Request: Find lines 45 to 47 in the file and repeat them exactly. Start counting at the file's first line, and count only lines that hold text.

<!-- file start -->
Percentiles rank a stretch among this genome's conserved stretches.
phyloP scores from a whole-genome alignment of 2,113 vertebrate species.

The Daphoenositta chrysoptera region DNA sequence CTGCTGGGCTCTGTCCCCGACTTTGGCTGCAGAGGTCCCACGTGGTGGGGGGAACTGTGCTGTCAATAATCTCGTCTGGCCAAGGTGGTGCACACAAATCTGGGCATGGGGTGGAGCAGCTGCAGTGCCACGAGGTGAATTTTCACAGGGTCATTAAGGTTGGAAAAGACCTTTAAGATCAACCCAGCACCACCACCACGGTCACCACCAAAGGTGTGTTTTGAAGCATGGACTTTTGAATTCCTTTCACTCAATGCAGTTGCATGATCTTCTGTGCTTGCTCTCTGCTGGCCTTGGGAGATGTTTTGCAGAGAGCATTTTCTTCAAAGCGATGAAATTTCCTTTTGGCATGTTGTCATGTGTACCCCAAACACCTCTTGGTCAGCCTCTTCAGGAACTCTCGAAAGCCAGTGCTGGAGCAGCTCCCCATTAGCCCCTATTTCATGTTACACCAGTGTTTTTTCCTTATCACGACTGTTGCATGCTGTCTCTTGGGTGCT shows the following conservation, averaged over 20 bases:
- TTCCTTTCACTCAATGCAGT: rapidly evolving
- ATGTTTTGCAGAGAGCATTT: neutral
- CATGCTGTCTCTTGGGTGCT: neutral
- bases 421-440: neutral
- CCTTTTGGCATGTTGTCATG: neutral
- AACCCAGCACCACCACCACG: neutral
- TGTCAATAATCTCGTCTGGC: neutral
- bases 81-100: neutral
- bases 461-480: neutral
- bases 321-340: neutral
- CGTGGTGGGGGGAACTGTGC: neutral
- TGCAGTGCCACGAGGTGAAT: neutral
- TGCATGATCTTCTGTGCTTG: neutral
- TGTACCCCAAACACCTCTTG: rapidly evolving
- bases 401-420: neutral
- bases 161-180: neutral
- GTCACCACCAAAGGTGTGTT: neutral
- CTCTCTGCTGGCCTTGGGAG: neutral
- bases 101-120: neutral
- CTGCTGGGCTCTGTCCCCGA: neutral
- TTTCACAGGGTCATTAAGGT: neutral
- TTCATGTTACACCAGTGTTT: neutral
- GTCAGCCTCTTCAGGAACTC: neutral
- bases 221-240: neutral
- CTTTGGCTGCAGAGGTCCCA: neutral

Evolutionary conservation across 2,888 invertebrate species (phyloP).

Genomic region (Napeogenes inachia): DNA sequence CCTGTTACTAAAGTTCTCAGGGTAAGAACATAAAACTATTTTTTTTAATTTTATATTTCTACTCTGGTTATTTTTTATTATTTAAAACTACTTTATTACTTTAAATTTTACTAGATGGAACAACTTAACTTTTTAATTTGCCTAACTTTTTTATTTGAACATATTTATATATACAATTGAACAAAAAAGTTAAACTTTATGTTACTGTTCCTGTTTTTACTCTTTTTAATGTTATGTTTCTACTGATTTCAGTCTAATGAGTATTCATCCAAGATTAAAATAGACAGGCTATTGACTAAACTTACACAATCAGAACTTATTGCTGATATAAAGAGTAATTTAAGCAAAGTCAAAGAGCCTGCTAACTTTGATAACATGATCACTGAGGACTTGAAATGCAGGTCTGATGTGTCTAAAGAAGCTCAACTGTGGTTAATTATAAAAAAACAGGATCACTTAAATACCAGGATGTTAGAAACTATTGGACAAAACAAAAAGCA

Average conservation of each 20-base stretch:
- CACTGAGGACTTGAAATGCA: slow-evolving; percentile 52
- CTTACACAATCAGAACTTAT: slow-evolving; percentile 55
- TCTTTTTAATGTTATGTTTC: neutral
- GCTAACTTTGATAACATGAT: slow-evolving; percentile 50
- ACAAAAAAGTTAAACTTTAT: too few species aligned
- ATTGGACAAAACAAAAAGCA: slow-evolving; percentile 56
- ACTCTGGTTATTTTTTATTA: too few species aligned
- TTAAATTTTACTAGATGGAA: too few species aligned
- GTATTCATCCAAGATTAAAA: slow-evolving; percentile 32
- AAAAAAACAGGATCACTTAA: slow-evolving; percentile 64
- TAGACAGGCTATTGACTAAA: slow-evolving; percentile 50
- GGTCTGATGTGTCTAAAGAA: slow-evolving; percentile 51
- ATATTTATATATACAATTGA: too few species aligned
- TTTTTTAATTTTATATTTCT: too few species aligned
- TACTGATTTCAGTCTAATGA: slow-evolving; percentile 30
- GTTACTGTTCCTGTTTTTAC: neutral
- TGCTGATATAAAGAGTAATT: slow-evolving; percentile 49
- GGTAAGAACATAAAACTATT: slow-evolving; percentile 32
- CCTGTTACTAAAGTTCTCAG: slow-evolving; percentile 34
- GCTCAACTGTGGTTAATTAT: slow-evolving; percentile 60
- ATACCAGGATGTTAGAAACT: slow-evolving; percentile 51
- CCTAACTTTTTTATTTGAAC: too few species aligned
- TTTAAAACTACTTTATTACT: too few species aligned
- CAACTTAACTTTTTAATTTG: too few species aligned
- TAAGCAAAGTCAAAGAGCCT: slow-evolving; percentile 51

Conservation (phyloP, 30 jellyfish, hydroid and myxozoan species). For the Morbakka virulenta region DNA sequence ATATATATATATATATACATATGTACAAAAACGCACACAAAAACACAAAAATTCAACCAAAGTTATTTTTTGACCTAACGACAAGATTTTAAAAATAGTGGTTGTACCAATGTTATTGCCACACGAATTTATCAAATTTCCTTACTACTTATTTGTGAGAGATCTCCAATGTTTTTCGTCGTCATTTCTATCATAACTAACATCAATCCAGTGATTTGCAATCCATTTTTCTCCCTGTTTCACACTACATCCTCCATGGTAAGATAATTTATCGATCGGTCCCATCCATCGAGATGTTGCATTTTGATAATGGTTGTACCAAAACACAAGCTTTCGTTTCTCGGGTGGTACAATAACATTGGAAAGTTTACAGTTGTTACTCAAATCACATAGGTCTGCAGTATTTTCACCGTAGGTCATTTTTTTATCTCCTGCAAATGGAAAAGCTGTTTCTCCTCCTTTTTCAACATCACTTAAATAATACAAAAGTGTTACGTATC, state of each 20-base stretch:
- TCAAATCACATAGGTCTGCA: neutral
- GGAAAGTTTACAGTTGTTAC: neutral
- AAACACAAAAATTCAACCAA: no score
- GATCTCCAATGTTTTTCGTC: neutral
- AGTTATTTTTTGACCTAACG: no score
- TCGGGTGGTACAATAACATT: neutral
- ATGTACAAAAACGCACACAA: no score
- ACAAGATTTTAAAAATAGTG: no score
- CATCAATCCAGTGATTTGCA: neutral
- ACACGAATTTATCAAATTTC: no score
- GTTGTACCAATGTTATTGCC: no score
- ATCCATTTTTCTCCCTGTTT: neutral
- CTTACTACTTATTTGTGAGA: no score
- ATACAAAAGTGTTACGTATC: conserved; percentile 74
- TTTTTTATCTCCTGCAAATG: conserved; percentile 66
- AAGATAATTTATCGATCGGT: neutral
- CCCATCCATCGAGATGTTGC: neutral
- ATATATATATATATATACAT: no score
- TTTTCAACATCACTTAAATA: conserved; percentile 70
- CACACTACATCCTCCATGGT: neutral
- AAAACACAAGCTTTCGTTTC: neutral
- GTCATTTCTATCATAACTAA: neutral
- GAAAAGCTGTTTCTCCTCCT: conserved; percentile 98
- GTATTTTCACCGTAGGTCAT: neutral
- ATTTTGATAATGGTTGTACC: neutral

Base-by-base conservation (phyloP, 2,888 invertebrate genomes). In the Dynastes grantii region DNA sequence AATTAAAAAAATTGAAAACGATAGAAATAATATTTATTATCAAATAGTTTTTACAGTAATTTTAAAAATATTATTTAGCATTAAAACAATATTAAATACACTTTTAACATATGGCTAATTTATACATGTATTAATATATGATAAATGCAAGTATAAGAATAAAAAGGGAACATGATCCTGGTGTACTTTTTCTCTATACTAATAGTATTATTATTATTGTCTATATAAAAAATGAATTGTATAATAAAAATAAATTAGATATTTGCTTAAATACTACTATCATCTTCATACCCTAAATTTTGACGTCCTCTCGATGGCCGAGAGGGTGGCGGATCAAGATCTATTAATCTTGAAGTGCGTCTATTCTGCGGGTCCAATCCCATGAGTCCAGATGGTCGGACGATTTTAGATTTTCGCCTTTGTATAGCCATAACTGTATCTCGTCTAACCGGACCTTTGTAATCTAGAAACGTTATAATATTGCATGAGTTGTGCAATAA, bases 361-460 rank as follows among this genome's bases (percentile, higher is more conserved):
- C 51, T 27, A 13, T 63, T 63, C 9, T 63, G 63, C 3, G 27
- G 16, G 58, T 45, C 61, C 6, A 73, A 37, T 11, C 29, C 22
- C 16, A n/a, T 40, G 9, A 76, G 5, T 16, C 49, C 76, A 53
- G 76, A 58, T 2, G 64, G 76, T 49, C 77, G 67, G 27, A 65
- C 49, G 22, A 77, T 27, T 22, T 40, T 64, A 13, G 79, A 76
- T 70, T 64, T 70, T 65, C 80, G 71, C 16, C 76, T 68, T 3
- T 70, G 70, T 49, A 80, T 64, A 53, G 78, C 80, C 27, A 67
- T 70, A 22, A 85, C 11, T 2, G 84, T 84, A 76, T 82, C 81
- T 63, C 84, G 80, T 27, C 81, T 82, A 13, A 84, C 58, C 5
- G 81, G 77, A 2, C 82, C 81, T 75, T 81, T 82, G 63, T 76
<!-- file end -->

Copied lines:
- TTTTTTAATTTTATATTTCT: too few species aligned
- TACTGATTTCAGTCTAATGA: slow-evolving; percentile 30
- GTTACTGTTCCTGTTTTTAC: neutral